When negotiating, give good news in small chunks. Give bad news all at once.
The Birth of Win-Win Negotiations
By Thomas Wood
My colleague blogged about Guanxi last month, the age-old concept that we teach in our Best Negotiating Practices workshops. Her post on Guanxi (Get in Touch with Your Guanxi) reminds me of the man who turned Guanxi into a mathematical formula.
In the 1950s, John Nash took the idea of Guanxi -- that caring about the relationship is as important as the outcome -- and applied it mathematically. Years later Nash won a Nobel Prize for his work. Nash suffered from acute chronic schizophrenia most of his career, and as a young prodigy was obsessed with coming up with an original idea. But did he?
Up until this point, most negotiations in the West were focused on the deal – the outcome – the conditions. What did John Nash introduce as an “original” idea? Relationships matter.
Are relationships new to win-win? No! Ancient cultures have valued relationships for thousands of years. John Nash borrowed the concept of Guanxi to support his theory. What is new is that John Nash and his colleagues proved that a win-win result is predictable and repeatable.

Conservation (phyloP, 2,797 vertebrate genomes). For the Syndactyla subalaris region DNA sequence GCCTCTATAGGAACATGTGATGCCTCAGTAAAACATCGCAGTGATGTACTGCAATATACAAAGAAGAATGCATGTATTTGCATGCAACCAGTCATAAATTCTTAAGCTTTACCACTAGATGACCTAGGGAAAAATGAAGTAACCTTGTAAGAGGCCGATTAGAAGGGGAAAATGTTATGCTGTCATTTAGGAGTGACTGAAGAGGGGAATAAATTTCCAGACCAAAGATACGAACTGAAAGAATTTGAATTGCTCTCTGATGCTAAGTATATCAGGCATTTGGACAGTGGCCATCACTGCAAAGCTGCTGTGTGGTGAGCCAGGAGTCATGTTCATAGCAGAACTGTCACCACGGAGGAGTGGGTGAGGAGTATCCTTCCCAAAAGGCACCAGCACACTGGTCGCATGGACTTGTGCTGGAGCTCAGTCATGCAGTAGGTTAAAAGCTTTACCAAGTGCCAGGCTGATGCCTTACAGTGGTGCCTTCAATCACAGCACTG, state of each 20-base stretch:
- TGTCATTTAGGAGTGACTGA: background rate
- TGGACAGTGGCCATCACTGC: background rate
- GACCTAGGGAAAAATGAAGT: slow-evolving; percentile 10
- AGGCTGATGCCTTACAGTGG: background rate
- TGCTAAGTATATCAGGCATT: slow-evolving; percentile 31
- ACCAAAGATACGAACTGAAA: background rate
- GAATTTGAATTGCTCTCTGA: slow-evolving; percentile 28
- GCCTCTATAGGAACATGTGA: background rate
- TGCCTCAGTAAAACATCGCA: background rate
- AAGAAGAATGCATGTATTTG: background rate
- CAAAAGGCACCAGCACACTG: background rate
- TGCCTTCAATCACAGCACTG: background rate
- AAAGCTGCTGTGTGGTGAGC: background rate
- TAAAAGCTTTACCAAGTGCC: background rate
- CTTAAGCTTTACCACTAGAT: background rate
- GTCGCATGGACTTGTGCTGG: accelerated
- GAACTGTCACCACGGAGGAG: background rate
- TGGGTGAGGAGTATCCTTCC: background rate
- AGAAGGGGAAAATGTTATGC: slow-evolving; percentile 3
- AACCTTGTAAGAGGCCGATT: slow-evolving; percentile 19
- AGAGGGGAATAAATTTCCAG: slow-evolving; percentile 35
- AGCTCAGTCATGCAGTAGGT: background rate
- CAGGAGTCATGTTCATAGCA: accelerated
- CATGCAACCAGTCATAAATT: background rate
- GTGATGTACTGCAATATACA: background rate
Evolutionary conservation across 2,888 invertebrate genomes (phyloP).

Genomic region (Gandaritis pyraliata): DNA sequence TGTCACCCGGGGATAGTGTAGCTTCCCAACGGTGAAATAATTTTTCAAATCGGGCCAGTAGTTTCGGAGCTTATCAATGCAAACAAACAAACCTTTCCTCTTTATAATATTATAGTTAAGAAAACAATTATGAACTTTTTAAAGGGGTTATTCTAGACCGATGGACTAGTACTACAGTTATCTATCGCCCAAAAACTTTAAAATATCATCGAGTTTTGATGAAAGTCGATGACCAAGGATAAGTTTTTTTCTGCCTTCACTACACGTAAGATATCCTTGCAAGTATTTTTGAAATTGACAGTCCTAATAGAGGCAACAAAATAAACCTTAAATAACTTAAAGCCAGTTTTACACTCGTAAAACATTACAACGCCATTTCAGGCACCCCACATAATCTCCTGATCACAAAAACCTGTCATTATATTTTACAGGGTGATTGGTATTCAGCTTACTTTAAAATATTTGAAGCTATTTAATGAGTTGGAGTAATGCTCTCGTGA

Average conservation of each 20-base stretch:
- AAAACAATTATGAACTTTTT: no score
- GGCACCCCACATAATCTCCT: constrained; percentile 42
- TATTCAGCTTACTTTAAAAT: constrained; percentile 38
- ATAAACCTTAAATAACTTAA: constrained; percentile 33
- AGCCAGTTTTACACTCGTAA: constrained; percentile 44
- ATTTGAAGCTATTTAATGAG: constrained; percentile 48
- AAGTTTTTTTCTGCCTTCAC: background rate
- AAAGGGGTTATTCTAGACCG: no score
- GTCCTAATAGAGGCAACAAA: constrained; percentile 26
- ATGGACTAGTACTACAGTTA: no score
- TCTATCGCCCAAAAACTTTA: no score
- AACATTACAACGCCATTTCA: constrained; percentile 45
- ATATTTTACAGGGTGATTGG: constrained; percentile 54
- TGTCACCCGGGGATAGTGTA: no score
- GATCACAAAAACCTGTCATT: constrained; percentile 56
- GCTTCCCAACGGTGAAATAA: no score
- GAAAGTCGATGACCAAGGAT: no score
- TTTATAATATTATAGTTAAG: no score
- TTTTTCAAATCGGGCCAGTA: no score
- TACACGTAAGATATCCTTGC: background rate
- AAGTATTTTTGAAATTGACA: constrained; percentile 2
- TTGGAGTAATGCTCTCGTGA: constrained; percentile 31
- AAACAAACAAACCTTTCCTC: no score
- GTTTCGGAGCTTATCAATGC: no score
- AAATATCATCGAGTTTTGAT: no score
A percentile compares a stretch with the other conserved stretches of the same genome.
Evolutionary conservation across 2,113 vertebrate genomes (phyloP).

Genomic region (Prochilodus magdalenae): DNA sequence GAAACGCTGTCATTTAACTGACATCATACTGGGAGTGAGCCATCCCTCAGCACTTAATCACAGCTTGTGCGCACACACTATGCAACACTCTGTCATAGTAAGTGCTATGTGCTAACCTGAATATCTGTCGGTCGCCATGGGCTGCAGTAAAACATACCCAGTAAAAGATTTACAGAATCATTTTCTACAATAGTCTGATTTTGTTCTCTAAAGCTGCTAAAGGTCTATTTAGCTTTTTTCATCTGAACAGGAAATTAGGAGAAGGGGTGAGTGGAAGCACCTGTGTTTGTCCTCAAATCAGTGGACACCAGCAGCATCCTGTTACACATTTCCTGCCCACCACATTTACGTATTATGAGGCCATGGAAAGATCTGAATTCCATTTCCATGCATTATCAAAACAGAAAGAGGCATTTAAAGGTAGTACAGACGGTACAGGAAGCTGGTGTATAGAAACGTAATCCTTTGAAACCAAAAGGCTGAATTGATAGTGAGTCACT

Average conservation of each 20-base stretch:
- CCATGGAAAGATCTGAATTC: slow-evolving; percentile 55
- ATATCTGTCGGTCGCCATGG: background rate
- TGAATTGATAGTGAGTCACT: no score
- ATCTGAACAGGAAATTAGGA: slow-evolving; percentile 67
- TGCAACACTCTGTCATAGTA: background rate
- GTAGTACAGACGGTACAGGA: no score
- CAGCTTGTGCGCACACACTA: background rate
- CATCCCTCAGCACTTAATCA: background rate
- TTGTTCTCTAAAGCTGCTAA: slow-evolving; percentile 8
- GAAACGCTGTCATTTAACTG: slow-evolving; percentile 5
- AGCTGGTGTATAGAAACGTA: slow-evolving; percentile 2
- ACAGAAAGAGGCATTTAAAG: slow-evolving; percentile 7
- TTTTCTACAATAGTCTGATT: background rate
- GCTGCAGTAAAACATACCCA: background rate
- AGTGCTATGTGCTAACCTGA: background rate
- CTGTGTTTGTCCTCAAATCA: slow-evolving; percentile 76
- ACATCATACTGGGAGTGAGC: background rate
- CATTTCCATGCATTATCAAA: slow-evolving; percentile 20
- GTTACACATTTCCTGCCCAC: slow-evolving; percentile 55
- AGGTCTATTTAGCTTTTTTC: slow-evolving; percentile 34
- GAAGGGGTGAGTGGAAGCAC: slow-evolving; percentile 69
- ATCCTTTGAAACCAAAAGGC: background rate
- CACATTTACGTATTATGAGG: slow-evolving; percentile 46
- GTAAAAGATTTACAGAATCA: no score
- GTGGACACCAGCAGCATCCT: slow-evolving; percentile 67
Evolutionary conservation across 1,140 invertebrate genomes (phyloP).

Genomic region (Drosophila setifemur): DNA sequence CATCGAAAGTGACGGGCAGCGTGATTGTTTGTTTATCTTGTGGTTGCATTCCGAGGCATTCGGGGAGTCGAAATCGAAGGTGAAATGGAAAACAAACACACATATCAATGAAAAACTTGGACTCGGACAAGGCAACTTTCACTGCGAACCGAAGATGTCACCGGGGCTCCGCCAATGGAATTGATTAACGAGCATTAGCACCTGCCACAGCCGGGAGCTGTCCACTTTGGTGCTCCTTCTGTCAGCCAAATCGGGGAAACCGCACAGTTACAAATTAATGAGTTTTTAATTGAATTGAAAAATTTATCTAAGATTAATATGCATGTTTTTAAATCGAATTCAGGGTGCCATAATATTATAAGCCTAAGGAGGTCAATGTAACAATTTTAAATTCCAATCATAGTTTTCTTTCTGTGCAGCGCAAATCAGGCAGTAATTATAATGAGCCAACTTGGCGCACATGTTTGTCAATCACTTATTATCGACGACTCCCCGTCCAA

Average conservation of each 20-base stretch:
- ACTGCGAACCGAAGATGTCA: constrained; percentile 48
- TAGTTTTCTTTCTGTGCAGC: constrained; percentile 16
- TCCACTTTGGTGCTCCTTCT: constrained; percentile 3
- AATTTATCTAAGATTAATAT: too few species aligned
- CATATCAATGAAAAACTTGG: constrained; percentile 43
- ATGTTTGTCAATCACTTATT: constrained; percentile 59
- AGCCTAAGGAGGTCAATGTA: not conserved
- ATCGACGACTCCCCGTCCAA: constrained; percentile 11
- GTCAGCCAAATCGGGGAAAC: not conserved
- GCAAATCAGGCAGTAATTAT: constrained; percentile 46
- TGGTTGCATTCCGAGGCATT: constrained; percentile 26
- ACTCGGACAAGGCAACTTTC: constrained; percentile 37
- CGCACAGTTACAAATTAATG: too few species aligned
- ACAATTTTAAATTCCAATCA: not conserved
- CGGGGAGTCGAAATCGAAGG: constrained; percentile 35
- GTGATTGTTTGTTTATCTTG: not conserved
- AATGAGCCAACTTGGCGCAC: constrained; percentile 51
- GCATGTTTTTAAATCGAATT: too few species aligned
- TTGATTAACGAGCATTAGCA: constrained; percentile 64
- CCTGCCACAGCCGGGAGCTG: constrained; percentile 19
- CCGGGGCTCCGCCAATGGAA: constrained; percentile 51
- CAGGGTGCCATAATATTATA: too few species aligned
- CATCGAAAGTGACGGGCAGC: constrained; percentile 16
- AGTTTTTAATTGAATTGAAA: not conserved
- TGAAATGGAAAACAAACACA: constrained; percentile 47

John Nash demonstrated that the then predominant theory of economics – Adam Smith’s premise that individual ambition serves the common good and that the best result comes from everyone doing what’s best for himself – was not complete. Nash showed that the best result comes from everyone in the group doing what is best for himself AND the group. You have to factor in all the relationships and connections – you and your stakeholders, they and their stakeholders. You also have to understand what people need with regard to both ego and outcome. You can get the full effect of Nash's theory from the acclaimed 2001 movie A Beautiful Mind.
When you take these factors into account, you reach a result that benefits all – that’s win-win. And how do you get there? With collaborative interest based negotiation strategies, starting with a healthy dose of Guanxi. Some in the West call this the birth of win-win, because it set us on a new course of negotiation mastery and success, as well as paved the way for successful negotiations with cultures more astute at negotiating.